One of the big problems in and out of the tech industry is that minorities and women tend to be paid less than white men. For instance, on average, black women make $.63 for every dollar a white man makes in a similar job. It is widely believed you can’t fix this problem quickly or at all without either losing a significant number of male employees or significantly reducing your profits. The expected adverse results are replacing one problem of inequity with two others, an inability to get and retain top male talent, and a critically damaged bottom line putting the CEO and board at risk.
But often, perceptions aren’t reality. Micron recently showcased that you could fix this problem without the anticipated downsides by prioritizing that fix and shifting your employee mix more aggressively to women and minorities. Much of this recent success has been driven by one woman, Sharawn Connors Tipton, a legend on diversity and inclusion, and the Chief Diversity and Inclusion Officer at Micron Technology. This effort would not have been possible without the full support of Micron’s CEO, Sanjay Mehrotra, who championed this effort before Sharawn’s arrival and who remains a champion of the effort. Together, Connors Tipton and Mehrotra have showcased a path to do the impossible and create true pay equality without putting the company at risk.
Two Problems With Pay Inequity
There are two huge problems with pay inequity that we don’t talk about enough. From Maslow and Hertzberg’s work, we know that while pay increases have almost no impact on productivity, pay decreases or the feeling that you are being underpaid can significantly decrease productivity and employee loyalty. If you want to create a disgruntled employee who is more likely to act out, just let them believe they are underpaid. So pay inequity is having and continues to significantly affect productivity based on Maslow and Hertzberg’s work.
If you want to keep employment expenses flat, the CEO and board are measured on if you raise the pay to one group, you have to lower the payment to another. And that other group, in this case, are white males who have traditionally dominated most senior tech jobs. If you lower their pay, they will become disgruntled, disloyal, and are likely to have significantly reduced productivity.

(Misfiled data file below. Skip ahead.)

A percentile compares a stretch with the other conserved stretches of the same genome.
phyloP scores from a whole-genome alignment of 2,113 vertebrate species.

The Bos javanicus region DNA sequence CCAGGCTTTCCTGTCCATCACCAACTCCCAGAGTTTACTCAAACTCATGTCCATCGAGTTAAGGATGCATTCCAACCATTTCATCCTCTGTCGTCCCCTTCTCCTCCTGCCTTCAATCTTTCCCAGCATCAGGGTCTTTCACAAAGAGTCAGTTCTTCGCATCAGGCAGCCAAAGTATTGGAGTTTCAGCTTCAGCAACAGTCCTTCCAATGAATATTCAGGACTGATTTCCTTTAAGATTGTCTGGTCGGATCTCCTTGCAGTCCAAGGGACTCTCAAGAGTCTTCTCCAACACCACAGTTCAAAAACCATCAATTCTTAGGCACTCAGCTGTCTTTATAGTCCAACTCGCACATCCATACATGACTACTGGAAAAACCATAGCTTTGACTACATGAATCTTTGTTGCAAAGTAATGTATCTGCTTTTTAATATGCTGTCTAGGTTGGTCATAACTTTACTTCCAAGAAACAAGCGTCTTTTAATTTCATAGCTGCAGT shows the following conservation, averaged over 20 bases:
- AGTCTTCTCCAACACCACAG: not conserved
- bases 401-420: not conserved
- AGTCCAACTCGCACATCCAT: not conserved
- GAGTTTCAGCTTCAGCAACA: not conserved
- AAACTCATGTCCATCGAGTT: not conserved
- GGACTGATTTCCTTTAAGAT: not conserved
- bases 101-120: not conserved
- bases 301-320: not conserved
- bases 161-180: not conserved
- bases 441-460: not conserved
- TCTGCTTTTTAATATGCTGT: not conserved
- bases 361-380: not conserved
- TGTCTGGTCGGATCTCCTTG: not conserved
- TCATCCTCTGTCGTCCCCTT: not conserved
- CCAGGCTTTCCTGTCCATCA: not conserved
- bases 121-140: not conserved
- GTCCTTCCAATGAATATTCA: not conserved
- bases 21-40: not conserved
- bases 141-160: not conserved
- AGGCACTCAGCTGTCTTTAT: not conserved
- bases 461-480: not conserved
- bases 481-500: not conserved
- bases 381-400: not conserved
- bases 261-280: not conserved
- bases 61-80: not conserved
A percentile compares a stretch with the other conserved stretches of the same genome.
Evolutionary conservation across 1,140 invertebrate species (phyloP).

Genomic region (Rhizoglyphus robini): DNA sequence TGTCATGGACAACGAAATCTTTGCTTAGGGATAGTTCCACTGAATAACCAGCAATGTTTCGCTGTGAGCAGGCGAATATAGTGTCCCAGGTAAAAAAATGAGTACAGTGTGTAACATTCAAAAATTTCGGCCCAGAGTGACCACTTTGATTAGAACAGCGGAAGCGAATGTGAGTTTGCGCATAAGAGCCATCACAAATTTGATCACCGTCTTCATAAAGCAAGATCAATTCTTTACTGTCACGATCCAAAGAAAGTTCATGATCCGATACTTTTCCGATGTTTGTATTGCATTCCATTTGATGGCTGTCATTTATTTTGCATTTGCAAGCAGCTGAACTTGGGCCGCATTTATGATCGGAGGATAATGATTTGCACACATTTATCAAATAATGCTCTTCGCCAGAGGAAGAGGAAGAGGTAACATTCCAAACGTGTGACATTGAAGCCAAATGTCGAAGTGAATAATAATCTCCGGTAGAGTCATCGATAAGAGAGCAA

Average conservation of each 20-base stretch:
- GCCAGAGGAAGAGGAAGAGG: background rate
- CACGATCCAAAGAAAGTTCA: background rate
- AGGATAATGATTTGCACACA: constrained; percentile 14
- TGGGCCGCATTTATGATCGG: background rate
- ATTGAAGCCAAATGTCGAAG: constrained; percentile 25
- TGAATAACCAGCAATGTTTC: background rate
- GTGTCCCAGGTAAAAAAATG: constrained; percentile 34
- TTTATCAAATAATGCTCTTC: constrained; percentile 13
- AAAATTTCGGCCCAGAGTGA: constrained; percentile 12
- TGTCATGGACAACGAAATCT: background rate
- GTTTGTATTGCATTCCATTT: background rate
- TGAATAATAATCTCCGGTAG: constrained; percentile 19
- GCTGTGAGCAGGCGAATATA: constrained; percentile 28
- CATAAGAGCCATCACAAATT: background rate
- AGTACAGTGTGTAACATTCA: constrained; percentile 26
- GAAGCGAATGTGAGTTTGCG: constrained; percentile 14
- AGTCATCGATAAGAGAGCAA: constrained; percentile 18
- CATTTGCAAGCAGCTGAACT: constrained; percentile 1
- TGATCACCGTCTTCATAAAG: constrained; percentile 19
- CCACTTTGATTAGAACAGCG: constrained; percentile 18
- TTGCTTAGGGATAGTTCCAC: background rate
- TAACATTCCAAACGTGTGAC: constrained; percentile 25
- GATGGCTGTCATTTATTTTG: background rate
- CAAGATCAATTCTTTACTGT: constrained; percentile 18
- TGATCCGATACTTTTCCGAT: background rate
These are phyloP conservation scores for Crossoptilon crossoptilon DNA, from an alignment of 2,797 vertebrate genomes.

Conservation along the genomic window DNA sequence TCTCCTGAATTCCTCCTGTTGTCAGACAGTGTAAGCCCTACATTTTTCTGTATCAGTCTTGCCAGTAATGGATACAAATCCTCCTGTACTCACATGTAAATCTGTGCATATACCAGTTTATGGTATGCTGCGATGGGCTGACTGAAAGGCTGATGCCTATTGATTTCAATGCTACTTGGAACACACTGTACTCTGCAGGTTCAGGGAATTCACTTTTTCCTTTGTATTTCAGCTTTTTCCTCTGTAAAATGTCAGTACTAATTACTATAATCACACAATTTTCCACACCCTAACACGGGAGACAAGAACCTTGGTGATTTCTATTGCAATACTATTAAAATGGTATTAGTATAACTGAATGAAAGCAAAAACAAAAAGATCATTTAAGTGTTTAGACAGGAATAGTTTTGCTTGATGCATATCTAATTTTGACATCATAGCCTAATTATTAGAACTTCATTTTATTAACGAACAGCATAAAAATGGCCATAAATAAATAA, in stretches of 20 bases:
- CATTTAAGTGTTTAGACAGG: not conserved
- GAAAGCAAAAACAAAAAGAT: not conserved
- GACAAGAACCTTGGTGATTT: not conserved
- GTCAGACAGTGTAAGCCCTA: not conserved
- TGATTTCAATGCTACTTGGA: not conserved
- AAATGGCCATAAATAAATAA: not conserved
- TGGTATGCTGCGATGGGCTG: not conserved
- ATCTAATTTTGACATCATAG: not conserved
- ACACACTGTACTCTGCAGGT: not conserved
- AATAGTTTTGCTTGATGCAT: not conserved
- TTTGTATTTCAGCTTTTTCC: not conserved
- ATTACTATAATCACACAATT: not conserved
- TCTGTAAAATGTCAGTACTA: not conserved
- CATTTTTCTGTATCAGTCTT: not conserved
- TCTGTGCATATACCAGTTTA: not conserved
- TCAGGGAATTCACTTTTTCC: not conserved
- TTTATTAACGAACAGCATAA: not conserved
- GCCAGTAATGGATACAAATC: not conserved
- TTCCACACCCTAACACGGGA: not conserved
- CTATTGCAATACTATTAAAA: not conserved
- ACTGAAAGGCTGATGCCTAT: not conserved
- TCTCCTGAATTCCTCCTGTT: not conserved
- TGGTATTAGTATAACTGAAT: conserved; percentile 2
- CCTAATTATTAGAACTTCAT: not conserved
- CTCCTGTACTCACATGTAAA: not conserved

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How Micron Uniquely Fixed the Problem
As with most salary plans, a fixed salary is augmented by bonuses and stock options tied to performance. Adjusting the fixed salary up isn’t as big a change as increasing the entire compensation package. Given Micron started as predominantly male, their initial mix of women was relatively small. In addition, by aggressively moving to replace departing male employees with minorities at the same compensation level during a period of high growth, they could bring on board a critical mass of women at men’s salary and bonus levels without adversely impacting the bottom line. All of this was done while adjusting the remaining legacy women employees’ salaries to parity with minimal impact on the firm’s bottom line.
They also focused on creating balanced diversity at the top to avoid other tech firms’ problems advancing women to executive levels. Suppose you don’t adjust the top of the company first. In that case, those in power remain white males. They see the minority employees as threats to their positions, effectively creating a glass ceiling that those minorities and women can’t penetrate. But suppose the board and executive ranks are already diverse. In that case, minorities represent no more threat than any other advancing employee and (you’ve removed the threat of diversity-driven displacements), and the glass ceiling evaporates over time.
Finally, suppose you improve employee performance with a mix of tools, enhanced processes, feedback loops, and improved metrics tied to incentives. In that case, your productivity increase should cover the already reduced salary cost increase you’d otherwise have. As they paid the employees more, they also made these employees more valuable to the company. The improvements seem to have also had a positive impact on morale and retention.
Leading By Example
Micron isn’t the only company aggressively demonstrating that not only isn’t correcting the compensation inequity problem impossible but doing so will result in a more prosperous and productive company. This company will also enjoy higher retention (particularly of minorities and women) and far higher job satisfaction and morale.
Connors Tipton and Mehrotra haven’t done the impossible; they’ve shown us all that doing the right thing, creating compensation equity, is not impossible and is immensely beneficial to the company that gets it done. That is a powerful message to the technology industry that desperately wants and needs to fix what has been an embarrassment of inequity for far too long.
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